Not all of us are ever going to be economists, and not all of us will be in a place where we can publish academic articles on lots of topics. But all of us are asked by social media every day to offer our opinion on something. If we have a narrow and limited knowledge base, then our opinions and ideas are going to also be narrow and limited. If, however, we can work to broaden our horizons and work to focus our memory and attention on relevant material, then we can start to offer better opinions about the world, and we can start to move discussions forward in a better direction.

Confidence and Self Awareness

Colin Wright’s book Act Accordingly is in some ways a collection of essays and ideas written by Wright that all focus around the idea of living a full life with the limited time we have on this planet.  The fifth chapter of his book centers on confidence, and he starts the chapter with the following quote, “Confidence means knowing the value of your knowledge, while maintaining awareness of how much you have left to learn.” What I love about this quote is the focus on continued learning and an ever growing knowledge base combined with a self awareness to focus on areas where our mind can still grow.

 

Wright continues to explain that knowledge will allow us to get to where we want to go by giving us the opportunity to participate in more areas and have greater input in the world.  One way in which greater knowledge translates into a more connected and engaged life is through confidence.  When we are confident we are able to more freely participate in discussions, activities, groups, and events because we have knowledge related to what it is we are participating in. We can better connect with others and provide more value to the world.  This confidence is brought on exclusively by knowledge and familiarity in the world, but it can lead to a downfall of hubris,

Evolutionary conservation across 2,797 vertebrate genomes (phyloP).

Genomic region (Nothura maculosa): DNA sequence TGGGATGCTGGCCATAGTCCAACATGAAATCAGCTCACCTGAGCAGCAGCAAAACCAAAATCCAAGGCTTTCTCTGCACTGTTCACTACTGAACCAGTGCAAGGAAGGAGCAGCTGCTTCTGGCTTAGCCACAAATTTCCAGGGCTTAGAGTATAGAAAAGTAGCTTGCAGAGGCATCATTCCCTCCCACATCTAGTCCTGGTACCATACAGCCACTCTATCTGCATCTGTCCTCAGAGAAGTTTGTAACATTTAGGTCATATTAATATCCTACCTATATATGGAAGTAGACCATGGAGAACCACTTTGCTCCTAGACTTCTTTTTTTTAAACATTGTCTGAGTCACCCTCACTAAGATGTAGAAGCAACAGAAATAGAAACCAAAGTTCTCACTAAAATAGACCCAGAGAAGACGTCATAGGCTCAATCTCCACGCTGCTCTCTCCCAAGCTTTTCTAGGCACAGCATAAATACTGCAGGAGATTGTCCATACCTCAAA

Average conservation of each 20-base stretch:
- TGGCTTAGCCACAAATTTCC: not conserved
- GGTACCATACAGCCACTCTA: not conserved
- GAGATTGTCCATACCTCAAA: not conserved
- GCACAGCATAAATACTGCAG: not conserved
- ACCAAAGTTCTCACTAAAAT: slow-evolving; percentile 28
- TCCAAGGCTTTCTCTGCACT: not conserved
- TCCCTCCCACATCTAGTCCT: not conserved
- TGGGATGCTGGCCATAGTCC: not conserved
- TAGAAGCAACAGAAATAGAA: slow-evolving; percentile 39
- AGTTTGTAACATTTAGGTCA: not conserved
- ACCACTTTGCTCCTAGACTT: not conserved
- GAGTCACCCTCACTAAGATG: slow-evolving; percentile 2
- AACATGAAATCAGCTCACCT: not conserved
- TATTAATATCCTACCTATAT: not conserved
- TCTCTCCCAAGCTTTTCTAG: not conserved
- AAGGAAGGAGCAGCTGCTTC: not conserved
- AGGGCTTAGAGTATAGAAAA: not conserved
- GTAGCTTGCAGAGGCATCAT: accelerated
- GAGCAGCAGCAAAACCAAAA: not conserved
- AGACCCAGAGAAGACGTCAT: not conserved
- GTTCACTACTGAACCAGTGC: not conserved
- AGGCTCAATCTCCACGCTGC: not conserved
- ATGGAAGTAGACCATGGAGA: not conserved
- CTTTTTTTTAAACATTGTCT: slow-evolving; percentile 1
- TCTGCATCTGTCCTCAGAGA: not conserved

What Wright also advocates for is a strong sense of self awareness to be able to reflect on what we know well, and what we do not know.  For me I find myself discussing various topics, and often times the discussion will move in directions I am not familiar with. I will catch myself spreading information that I never truly understood, or even making up information based on assumptions and conclusions that I have drawn from other things that I have been told.  In this situation Wright would argue that it is best to move into a purely listening mode and avoid interjections made with a lack of confidence.  By recognizing these areas I can see where I can read and study to become more well rounded in my knowledge. This also helps prepare me for future conversations, building my confidence.

Developing a Personal Philosophy